An interesting side to the TC-12 development was that GM assigned a stylist to the project. Charles M. Jordan was at the beginning of his long and storied career with GM and is probably best known for being the Chief Designer for Cadillac in the 1960s and later GM’s overall Chief Designer in the 1980s.

It’s been said operating a TC-12 is “different” but relatively easy to master and with maneuverability that was a delight. The TC-12 could pivot in place, among many other attributes. Having two engines and transmissions, it has two sets of controls and gauges. Plus the stereophonic sound only a pair of Screamin’ Jimmies can deliver. The TC-12 could be steered via the brakes or the throttles, as well as each transmission. It had three transmission ranges (plus the torque converters) in forward or reverse.

The first two prototypes were operational in 1954 and underwent extensive tests. Later that year, ten more preproduction units were built and loaned to construction outfits around the country for further testing. By the middle of 1955, the first retail units were going out to customers and the marketing people went into overdrive highlighting the TC-12’s many unique features. And they had plenty to tout, including “Dual Power.” TC-12 was powered by no less than two GM 6-71 diesels, each powering one track through an Allison Torqmatic transmission. The powertrains were completely separate, and the tractor was divided into halves that oscillated longitudinally and independently of each other. This differed from more conventional crawlers where the track frames are allowed to oscillate independently.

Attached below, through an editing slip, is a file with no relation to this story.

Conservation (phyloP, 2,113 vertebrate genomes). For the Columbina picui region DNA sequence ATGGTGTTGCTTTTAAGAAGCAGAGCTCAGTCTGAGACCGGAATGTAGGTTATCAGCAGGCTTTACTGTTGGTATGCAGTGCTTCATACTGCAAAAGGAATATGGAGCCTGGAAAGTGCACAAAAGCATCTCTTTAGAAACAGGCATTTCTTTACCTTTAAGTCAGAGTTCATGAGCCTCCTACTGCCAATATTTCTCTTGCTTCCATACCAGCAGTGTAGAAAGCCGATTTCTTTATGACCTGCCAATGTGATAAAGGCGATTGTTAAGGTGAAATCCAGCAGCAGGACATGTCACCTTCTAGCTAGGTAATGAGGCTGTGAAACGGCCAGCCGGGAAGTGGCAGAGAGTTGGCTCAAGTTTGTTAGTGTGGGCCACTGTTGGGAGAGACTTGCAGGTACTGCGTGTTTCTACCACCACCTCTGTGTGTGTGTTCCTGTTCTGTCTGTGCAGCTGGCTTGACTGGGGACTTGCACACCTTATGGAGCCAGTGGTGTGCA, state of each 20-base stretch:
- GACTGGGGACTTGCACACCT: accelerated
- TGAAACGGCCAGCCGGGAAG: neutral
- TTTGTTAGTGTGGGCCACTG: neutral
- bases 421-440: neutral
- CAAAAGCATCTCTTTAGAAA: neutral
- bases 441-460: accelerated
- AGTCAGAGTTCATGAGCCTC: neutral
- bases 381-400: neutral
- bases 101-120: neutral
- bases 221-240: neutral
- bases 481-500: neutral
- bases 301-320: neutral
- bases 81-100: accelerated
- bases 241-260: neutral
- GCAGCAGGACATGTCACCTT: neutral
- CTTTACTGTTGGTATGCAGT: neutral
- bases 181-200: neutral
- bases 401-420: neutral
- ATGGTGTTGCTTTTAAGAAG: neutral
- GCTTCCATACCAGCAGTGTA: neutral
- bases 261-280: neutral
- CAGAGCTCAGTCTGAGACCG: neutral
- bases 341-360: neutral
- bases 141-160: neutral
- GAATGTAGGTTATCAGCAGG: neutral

Even though the pair of 6-71s were conservatively rated at 194 hp each (at 1800 rpm), having 338 total horsepower on tap made the first series TC-12 the most powerful crawler in the world. Even the mighty D9 Cat, recently introduced, had only 287 ponies. With the separate Allison gearboxes, the TC-12 operator could keep one track going ahead and put one in reverse for unparalleled maneuverability and control. The gearboxes had three ranges, the highest of which could run the TC-12 to a blistering top speed of 6 mph (later up to over 7 mph) and at the same speed forwards or back.